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Josie07m11

Apply under 3 year or 5 year residency eligibility rule?

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Hi everyone,

 

I received my permanent residency back in January 2014. I'm still happily married (6 years now) to the same man. I received my green card via the Fiancè Visa process and although I was eligible to apply for the 3 year citizenship I just never got around to it. So now that I'm filling in the N-400 form I'm confused about which box to check because both are true:

 

1) Have been a lawful permanent resident of the United States for at least 5 years

 

or 

 

2) Have been a lawful permanent resident of the United States for at least 3 years. In addition, you have been married to and living with the same U.S. citizen spouse for the last 3 years, and your spouse has been a U.S. citizen for the last 3 years at the time you filed your Form N-400

 

Are there any differences in the application process either way? Having read the form thoroughly I don't see any benefits in being a 5-year applicant as opposed to a 3-year one (aside from having been eligible to apply for citizenship earlier).

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Go with the 5 year option and you won’t really have to provide evidence of your marriage. It’s good you’re still together though. The 5 year option needs less documents from you

 

good luck 


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Agreed, file under the 5 year rule.

 

Good Luck!


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It depends on your travel and other history during the statutory period -- the period counting back 3 or 5 years from your application date and up to your taking the oath of naturalization. In most circumstances, as others have said, if you meet all the eligibility criteria, applying under the 5-year rule is the more certain route. But if you traveled extensively, especially in the first year or two of LPR, and you want to avoid scrutiny for breach of continuity of residence during that period, you might want to use the 3-year rule instead. 

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3 hours ago, afrocraft said:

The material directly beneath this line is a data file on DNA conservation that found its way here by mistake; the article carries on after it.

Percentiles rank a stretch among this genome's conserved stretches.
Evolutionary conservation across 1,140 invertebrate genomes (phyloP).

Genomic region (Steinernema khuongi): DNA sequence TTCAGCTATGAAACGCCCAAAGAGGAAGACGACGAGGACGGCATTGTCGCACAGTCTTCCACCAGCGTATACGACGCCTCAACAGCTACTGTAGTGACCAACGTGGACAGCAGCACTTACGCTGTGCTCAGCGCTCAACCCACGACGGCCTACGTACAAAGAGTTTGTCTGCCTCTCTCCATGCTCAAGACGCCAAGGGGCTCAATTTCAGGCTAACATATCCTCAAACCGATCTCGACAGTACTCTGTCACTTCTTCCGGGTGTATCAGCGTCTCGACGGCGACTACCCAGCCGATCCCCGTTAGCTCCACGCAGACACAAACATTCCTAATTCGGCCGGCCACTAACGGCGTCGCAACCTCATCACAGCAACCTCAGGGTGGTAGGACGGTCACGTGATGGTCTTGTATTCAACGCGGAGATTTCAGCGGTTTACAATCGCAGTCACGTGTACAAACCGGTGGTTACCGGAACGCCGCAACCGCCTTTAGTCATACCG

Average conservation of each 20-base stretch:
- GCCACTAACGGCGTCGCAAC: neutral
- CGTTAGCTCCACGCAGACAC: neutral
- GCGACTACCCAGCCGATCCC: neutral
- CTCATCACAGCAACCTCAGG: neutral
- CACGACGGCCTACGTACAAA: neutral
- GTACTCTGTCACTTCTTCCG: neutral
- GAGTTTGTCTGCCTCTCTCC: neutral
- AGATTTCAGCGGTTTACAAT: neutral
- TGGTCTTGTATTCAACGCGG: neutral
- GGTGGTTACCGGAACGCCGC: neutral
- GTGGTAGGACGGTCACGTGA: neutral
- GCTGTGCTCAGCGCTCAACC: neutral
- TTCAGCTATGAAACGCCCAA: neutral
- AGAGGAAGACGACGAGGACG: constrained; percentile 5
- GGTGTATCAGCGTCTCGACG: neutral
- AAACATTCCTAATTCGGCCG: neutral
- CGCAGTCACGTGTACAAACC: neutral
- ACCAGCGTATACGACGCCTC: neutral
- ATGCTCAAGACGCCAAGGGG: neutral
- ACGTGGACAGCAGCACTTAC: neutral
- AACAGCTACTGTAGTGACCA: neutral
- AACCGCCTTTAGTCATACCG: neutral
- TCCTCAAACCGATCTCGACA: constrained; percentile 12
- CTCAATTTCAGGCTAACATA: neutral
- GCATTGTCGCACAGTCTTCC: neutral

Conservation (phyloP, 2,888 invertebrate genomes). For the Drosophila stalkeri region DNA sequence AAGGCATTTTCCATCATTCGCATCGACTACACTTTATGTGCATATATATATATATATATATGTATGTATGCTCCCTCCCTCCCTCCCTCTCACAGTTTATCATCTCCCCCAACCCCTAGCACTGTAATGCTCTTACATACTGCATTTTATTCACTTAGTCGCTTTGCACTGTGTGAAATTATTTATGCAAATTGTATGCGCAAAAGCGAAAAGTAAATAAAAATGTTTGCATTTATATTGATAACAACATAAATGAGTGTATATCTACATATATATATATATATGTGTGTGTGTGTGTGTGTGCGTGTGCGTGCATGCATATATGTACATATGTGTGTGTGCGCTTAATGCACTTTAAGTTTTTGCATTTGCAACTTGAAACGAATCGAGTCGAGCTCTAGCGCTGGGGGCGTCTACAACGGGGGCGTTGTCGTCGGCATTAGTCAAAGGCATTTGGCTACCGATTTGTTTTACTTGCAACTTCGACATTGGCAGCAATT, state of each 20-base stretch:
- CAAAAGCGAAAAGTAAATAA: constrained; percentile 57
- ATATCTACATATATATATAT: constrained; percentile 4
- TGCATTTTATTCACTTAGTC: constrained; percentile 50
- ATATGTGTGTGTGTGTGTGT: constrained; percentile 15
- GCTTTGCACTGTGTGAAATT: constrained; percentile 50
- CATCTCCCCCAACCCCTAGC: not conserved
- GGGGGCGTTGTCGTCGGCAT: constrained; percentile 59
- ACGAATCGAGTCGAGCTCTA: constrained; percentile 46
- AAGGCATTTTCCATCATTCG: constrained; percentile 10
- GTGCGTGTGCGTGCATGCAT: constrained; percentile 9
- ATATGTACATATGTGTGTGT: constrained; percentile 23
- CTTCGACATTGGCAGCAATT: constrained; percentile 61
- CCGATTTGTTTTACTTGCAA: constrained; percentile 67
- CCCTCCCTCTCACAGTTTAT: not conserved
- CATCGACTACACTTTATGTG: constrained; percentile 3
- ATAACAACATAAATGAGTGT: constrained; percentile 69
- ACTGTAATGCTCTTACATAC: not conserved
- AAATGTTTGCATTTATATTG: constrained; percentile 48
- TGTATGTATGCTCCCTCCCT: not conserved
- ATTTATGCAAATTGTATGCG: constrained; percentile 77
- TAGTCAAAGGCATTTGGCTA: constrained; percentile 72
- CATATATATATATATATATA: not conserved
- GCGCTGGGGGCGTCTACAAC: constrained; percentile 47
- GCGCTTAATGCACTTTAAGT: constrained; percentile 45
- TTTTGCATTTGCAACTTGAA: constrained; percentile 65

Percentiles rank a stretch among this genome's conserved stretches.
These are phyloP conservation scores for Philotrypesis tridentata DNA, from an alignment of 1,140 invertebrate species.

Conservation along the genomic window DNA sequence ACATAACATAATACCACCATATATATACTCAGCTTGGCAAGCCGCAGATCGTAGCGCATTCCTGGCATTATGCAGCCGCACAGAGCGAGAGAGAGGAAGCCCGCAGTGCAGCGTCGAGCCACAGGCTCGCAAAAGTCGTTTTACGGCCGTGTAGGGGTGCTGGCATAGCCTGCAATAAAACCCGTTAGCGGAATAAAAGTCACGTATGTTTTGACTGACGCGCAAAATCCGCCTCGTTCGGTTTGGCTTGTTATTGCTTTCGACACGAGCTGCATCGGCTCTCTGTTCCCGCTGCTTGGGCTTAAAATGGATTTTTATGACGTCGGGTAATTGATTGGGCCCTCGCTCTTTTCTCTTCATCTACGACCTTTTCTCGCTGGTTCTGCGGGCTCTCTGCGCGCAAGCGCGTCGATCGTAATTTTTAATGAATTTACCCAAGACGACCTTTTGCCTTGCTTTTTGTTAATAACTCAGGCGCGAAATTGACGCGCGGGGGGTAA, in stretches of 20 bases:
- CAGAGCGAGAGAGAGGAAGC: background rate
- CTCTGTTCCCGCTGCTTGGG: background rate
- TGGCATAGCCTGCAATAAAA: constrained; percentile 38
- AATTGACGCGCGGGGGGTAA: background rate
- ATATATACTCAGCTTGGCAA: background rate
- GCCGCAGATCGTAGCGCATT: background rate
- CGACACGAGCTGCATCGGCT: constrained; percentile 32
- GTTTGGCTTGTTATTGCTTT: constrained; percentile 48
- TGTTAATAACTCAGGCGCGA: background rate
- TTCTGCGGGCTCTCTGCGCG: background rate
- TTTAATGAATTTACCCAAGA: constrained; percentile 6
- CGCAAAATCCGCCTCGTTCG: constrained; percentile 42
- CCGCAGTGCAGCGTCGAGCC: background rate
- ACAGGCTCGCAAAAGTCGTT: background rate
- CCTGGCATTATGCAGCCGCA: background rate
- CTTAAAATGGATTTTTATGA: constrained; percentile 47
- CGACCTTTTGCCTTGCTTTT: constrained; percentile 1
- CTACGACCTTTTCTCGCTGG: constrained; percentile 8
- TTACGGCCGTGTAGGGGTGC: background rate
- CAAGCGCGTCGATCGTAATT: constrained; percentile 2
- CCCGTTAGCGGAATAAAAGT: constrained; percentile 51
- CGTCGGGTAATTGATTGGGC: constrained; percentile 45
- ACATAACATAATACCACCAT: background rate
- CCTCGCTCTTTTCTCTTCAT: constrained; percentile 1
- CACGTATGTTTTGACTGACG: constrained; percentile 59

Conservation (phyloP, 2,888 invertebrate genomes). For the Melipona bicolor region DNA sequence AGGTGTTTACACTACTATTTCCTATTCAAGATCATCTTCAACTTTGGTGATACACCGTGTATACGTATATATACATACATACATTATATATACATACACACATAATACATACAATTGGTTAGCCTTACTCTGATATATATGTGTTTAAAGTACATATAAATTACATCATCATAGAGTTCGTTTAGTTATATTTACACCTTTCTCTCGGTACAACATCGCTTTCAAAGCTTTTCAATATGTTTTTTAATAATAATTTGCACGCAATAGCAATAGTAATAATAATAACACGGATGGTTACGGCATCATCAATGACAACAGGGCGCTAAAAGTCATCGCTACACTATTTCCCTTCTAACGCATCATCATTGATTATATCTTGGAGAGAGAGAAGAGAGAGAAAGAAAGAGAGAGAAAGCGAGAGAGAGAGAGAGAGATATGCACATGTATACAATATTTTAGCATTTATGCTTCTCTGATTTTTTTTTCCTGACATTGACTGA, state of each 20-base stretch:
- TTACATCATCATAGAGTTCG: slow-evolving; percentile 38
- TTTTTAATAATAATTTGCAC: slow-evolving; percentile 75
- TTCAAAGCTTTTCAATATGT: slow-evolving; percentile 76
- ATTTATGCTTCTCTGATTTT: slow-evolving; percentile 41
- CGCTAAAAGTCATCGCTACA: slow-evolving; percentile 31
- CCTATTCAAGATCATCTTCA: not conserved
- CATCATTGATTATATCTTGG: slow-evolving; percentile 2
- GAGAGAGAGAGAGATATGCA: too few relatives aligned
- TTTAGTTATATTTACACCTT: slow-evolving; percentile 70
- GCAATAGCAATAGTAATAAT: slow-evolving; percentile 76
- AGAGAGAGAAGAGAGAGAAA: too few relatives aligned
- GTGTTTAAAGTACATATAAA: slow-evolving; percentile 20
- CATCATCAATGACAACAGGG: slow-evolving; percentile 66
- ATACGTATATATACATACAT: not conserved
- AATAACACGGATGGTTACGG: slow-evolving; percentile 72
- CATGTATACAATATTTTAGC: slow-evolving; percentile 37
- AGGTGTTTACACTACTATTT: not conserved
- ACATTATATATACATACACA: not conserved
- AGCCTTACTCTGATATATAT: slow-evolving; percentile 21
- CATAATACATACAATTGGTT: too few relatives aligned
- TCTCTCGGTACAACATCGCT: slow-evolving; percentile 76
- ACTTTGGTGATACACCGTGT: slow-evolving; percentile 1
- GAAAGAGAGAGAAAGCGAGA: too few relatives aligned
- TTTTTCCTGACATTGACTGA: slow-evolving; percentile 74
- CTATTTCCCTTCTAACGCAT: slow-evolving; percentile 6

It depends on your travel and other history during the statutory period -- the period counting back 3 or 5 years from your application date and up to your taking the oath of naturalization. In most circumstances, as others have said, if you meet all the eligibility criteria, applying under the 5-year rule is the more certain route. But if you traveled extensively, especially in the first year or two of LPR, and you want to avoid scrutiny for breach of continuity of residence during that period, you might want to use the 3-year rule instead. 

Thanks for pointing this out. I have done quite a bit of traveling. In all 238 days (11 international trips) over the course of 5 years, almost all of which were less than a month at a time. The longest trip I took was 44 days. Do you feel like this would trigger deeper scrutiny? We don't have a problem with applying via the 3 year marriage option.. it's just such a pain to dig up all the paperwork :/

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Posted (edited)
7 minutes ago, Josie07m11 said:

Thanks for pointing this out. I have done quite a bit of traveling. In all 238 days (11 international trips) over the course of 5 years, almost all of which were less than a month at a time. The longest trip I took was 44 days. Do you feel like this would trigger deeper scrutiny? We don't have a problem with applying via the 3 year marriage option.. it's just such a pain to dig up all the paperwork 😕

There are two conditions to

be met

Physical presence...  physically present in  the US for at least 18 of the 36 months if using 3 year rule , or 30 of the 60 months for 5 year rule. Add up all the days from every trip you have been out to see if you meet this requirement ... 238 days is just under 8 months so you are well within the requirement for both the 3 year and 5 year rule 

 

Continual residency .. continuous residence is interrupted by being outside the US for more than 6 months (in any one trip.. not cumulative). If your trips were all under 6 months you meet this condition ..  if your longest trip was 44 days, then you are fine !! 

 

A separate requirement is to have been domiciled in the state in which you are applying for at least 90 days prior to submitting your application 

Edited by Lil bear

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I agree with what has been said here, but be prepared to answer questions about your marriage. I've read posts where naturalization applicants were asked even under the 5-year rule. It sounds like that will be a non-issue for you, but better to be prepared than caught off guard. Good luck!


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